‘Dr. Copper’ Plunges In Worrisome Sign For The Global Economy

As if the recent turmoil in Turkey, South Africa, and other emerging markets wasn’t enough, commodities including copper are now sinking as well. Copper, which is known as “the metal with a PhD in economics” due to its historic tendency to lead the global economy, is down nearly 4 percent today alone and 22 percent since early-June. Copper’s bear market of the past couple months is worrisome because it signals that a global economic slowdown is likely ahead.

The chart below shows how copper was bouncing around in a range between $3 and $3.3 per pound until it peaked and broke down in June:

Copper Daily Chart

The longer-term chart shows how copper surged after Donald Trump’s election win (due to expectations of an infrastructure boom), climbed within a channel pattern, and then broke down from the channel in late-2017. The $2 per pound support is the next major level to watch if copper’s bearish trend continues.

Copper Weekly ChartCopper and other base metals are falling for a wide variety of reasons including the plunge in Turkey and other emerging markets, the strengthening U.S. dollar, and China’s economic slowdown due to the trade war. If the dollar continues to rise and the emerging markets turmoil spreads (which I ultimately expect to happen), there is a high likelihood that copper will continue its downward trend.

Why Turkey’s Bubble Economy Is About To Pop

Though Turkey’s financial markets have been struggling since the start of this year, the country’s currency and government bonds have been in an all-out freefall in the past week. A political clash with the United States caused the lira to lose approximately one-third of its value against the U.S. dollar in the last week alone. In an attempt to stem the lira’s plunge this year, Turkey’s central bank has hiked interest rates quite dramatically, which is a move that earned approval from many mainstream economists and analysts. Unfortunately, I believe that Turkey’s aggressive recent interest rates hikes are going to pop the country’s dangerous credit bubble that I warned about in Forbes in 2014.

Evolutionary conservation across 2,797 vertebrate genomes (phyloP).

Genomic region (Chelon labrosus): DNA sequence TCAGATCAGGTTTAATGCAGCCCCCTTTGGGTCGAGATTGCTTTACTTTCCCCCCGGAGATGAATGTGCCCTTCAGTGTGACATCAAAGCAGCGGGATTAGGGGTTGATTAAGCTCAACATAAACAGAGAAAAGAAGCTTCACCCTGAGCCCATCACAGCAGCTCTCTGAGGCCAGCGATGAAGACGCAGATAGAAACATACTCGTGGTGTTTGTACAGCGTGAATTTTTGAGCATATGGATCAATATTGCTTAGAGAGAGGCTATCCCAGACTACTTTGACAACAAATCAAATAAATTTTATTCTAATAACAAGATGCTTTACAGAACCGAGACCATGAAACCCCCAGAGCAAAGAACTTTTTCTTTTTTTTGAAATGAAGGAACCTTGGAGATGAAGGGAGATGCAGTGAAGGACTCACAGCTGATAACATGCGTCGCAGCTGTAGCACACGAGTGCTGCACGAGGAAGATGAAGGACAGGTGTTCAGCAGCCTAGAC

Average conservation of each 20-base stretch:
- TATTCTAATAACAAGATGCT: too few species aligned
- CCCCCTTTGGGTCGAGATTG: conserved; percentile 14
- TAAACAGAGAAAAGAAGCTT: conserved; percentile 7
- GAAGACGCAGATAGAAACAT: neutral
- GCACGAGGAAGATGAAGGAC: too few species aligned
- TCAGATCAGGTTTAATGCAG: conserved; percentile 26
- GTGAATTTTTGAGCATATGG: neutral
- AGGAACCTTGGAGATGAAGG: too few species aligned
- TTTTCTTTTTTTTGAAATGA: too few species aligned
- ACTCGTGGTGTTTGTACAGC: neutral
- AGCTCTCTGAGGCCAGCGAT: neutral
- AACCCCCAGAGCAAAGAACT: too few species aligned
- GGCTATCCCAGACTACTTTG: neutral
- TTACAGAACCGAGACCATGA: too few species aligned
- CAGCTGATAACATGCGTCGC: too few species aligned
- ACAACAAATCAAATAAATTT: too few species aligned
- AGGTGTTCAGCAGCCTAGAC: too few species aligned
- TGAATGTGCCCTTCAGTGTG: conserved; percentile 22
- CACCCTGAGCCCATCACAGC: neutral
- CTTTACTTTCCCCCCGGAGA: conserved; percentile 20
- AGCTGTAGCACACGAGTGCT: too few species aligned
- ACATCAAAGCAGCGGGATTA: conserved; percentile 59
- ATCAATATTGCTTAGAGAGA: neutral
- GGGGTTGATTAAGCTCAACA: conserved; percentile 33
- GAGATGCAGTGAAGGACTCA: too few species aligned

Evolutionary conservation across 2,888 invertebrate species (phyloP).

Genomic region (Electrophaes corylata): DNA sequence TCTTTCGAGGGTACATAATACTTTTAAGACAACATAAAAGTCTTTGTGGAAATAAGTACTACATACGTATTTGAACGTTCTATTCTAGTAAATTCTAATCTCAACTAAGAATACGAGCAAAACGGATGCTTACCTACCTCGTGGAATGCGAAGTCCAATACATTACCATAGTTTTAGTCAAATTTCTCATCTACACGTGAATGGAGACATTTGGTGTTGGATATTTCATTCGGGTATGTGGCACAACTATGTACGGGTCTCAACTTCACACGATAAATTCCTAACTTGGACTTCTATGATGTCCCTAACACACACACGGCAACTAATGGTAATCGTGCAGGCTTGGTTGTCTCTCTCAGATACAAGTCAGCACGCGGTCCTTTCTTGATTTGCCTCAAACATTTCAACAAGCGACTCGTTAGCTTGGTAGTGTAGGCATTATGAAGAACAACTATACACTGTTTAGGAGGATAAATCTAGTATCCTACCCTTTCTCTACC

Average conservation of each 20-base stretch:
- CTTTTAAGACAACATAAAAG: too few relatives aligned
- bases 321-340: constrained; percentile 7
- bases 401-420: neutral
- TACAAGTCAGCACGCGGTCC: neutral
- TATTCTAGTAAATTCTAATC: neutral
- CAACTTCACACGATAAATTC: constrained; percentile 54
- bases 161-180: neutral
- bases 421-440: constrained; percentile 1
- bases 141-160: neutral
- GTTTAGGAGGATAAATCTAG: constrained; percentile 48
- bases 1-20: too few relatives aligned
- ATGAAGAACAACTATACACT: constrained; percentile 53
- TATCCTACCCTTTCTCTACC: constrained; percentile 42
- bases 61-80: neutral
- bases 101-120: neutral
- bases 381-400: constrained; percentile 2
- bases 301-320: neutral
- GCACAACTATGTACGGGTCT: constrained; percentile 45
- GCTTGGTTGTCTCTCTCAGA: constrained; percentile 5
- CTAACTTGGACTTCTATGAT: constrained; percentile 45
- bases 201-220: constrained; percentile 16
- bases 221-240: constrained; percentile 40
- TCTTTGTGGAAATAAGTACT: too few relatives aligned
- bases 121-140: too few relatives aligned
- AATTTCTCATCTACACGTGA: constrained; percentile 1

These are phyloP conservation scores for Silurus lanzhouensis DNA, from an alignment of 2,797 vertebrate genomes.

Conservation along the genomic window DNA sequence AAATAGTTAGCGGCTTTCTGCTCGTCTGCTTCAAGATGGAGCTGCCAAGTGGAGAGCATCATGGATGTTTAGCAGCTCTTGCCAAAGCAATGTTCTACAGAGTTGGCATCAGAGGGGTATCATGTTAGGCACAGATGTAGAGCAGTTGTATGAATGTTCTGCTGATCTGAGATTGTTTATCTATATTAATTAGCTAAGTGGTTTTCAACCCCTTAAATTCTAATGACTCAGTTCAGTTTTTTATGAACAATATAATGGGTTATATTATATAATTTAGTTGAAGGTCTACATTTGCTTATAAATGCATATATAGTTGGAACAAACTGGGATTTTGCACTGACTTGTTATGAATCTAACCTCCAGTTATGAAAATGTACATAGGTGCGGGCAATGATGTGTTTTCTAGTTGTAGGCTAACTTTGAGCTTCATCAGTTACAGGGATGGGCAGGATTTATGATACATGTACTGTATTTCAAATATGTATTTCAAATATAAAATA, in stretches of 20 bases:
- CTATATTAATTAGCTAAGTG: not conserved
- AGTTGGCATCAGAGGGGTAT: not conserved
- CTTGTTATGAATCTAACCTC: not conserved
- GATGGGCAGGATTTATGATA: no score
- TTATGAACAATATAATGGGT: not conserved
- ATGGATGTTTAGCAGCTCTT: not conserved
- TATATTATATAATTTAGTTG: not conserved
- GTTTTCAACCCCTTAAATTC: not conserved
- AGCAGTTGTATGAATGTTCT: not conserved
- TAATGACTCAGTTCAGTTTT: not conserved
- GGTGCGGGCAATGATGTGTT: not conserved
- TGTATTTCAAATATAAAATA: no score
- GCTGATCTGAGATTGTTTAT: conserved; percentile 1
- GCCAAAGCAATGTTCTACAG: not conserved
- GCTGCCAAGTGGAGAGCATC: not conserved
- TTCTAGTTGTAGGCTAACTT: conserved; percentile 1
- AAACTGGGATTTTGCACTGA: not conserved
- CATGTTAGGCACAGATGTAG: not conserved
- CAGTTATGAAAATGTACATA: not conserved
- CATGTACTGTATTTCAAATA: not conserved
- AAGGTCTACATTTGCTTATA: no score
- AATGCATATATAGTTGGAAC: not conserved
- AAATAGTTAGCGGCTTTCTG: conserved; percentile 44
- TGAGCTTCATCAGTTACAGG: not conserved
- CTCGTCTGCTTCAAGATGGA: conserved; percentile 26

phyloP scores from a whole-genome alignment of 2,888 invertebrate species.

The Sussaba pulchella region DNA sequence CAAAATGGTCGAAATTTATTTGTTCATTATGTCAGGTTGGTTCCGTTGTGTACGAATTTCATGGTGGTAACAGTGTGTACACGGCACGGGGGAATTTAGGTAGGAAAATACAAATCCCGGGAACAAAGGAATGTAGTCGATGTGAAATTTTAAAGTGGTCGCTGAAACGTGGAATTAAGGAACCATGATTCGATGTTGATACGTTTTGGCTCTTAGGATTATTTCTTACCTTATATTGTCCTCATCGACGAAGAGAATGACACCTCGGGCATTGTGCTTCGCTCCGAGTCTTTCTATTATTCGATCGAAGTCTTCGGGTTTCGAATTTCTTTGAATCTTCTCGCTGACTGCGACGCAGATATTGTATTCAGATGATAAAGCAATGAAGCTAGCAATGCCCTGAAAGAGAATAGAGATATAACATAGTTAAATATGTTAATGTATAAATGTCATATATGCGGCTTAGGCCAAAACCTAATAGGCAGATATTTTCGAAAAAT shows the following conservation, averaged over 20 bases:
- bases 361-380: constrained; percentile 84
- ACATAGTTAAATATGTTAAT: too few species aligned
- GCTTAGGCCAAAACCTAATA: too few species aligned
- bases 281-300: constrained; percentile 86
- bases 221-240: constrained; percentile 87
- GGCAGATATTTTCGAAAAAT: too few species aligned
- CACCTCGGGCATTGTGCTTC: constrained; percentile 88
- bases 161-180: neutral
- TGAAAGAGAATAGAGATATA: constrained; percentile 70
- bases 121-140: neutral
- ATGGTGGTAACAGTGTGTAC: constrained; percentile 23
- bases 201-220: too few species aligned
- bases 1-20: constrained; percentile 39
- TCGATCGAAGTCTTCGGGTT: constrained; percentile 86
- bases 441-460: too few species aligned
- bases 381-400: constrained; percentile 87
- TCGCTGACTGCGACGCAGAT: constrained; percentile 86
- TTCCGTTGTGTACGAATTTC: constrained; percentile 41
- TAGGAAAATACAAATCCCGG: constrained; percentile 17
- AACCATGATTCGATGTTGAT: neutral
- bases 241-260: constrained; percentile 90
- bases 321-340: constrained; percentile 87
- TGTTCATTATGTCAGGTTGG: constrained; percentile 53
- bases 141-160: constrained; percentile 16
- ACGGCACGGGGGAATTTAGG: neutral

The chart below shows the Turkish lira’s recent plunge against the U.S. dollar:

Turkish LiraSource: XE.com

As I explained in my original bubble warning, Turkey has been experiencing a powerful economic boom since the early-2000s thanks to ultra-low interest rates and the resultant rapid credit growth. The chart below shows how Turkey’s benchmark interest rate kept falling from the early-2000s until the mid-2010s. Extremely loose global monetary conditions after the Global Financial Crisis led to a “tsunami of liquidity” that flowed into emerging economies such as Turkey, which caused interest rates to fall well below normal historic levels. Now that the U.S. and other countries have been ending their QE programs and raising interest rates, emerging market currencies and bonds have been taking it on the chin.

Turkey Interest Rate

The chart below shows Turkish 10-year government bond yields, which have surged recently:

Turkey Government Bond

Unusually low interest rates have encouraged a credit boom in which loans to the private sector have sextupled since 2010:

Turkey Private Sector Loans

Consumer credit has increased fivefold since 2010:

Turkey Consumer Credit

The chart below shows domestic credit to the private sector as a percentage of GDP, which also confirms that a credit boom/bubble has been brewing in Turkey since the early-2000s:Turkish Credit Bubble

Low interest rates have also led to a housing boom/bubble in which housing prices have increased by 172 percent since 2010:

Turkey Housing Price IndexTurkey’s economy has become reliant on cheap credit, and the recent interest rate hikes mean that the country’s cheap credit era has come to an end. Higher interest rates are going to cause a credit bust in Turkey, leading to a serious economic crisis. While most commentators believe that Turkey’s current turmoil is the result of U.S. sanctions, the reality is that the country’s crisis was already “baked into the cake” years ago. The recent political clash with the U.S. is simply the catalyst for the coming Turkish economic crisis, but it is not the actual cause. I am also highly concerned that Turkey’s current turmoil will lead to further contagion in emerging markets, which have also similarly thrived due to ultra-loose global monetary conditions that are now coming to an end.